This may sound like an exercise akin to patting your head and rubbing your tummy, but I am quite serious about this seemingly simple concept. A reader recently sent me this note illustrating the lack of awareness and kindness towards others. Perhaps we can all learn from this reader’s questions:
“I really enjoy your column. Thanks for the great suggestions for the New Year, which I intend to use. One thing that maybe you could consider writing about is the following: It really bothers me that many people today seem to just live in their own world and have little consideration for others who are around them. Often I have walked into a building right after someone who does not appear to know that I am there and drops the door on me.
Another beef that I have is people shopping in grocery store aisles, often with a number of family members, who run into someone that they know and proceed to block the aisle as they carry on a conversation.
I think the one that bothers me the most is when you get behind someone at the local drugstore or convenience store who insists on making their purchase, get their air mile points, pay all their utilities, and both check all their lotto tickets and buy new ones while others are waiting behind them! There just seems to be a general inconsideration for others demonstrated here. I used to buy my gas at a convenience store in the Fredericton area where the owner had a policy that customers could not do prolonged lotto ticket transactions if others were waiting. More than once I have just put my purchases down and walked out!
I know that I sound like the complainer here but it really does bother me! Happy New Year and looking forward to reading you in 2012.”
The scenarios outlined above are ones to which we can all relate. No one likes having a door surprisingly slammed in his or her face. But it does happen frequently! People just do not look behind them to see if someone is coming and politely hold the door open for that next person. What we need to practice is being polite by taking a few seconds to be aware of those around us. I find that when I experience these annoying situations, a bit of self-reflection often reveals a need to slow down and be more aware of what I am doing.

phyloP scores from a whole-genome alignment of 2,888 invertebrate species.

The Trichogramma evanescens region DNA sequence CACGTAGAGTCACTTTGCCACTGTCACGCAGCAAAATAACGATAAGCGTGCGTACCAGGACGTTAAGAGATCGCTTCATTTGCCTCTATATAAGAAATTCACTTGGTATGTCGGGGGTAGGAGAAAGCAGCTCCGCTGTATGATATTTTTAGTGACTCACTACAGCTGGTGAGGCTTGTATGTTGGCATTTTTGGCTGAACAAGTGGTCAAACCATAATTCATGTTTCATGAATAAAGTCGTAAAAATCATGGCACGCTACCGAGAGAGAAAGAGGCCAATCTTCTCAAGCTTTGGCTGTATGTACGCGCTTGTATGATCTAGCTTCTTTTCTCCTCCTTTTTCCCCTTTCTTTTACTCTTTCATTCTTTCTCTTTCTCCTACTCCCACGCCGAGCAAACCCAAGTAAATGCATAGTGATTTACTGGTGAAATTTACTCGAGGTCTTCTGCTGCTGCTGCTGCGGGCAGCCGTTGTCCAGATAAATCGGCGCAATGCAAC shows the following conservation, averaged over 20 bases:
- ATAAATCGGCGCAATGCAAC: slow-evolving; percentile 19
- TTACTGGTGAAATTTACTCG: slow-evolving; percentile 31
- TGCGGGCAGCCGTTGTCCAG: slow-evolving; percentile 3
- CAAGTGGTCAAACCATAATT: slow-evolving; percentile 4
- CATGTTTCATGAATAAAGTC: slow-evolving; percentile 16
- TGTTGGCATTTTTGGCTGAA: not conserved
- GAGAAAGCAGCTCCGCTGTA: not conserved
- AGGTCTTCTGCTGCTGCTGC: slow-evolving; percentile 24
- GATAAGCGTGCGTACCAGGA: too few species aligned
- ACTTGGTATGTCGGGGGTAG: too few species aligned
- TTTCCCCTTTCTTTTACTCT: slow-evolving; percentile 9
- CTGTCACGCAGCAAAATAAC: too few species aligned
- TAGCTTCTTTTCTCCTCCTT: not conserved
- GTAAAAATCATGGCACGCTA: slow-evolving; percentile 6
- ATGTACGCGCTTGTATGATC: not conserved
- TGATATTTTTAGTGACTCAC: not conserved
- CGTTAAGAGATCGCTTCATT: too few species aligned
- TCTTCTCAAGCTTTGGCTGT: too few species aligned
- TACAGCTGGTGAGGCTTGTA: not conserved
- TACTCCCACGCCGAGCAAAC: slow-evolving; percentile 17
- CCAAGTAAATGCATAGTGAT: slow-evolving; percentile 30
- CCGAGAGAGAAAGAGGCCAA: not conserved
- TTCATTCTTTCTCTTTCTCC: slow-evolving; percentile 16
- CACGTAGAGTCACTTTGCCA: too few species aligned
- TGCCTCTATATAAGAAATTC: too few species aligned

In grocery stores or any store with narrow aisles and shopping carts, it is helpful to look around and try not to inconvenience others. I am not suggesting that a good ‘gossip’ isn’t appropriate quietly in the store, but most customers are not there for social purposes. They need to get in and get out. The lesson here is to consider putting yourself in the other person’s shoes. The Golden Rule comes in handy frequently. This is another call to slow down and be aware of those around you, even putting them and their feelings before yours upon occasion.
The multi-tasker at the supermarket or at the bank or even at the ticket counter can really be annoying. We have become accustomed to one-stop shopping and find accomplishing a number of chores at one place very satisfying. However, if there is a line of people behind you watching you wind through your list of lottery tickets or other time-consuming tasks, I recommend coming back at a time when the lines may be shorter. This is akin to going through a busy grocery line with a full cart of purchases without helping to bag them. We all know how annoying it is when it happens to us. This is a two-way street. It is inconsiderate and disrespectful.
Let the New Year allow you to start off with a clean slate in one important way. Slow down and pay more attention to exactly what is going on around us. As we interact with other people, whether they are fellow shoppers, clerks, or friends and family, becoming more aware of how our actions affect other people will make for a more civil society. And don’t forget to smile often. We never know how our smile can brighten someone else’s day. It happens often!
Jay Remer is certified by the Protocol School of Washington as a consultant for corporate etiquette and international protocol. He lives in St. Andrews, NB, Canada. E-mail your etiquette questions to firstname.lastname@example.org and visit his website at www.etiquetteguy.com.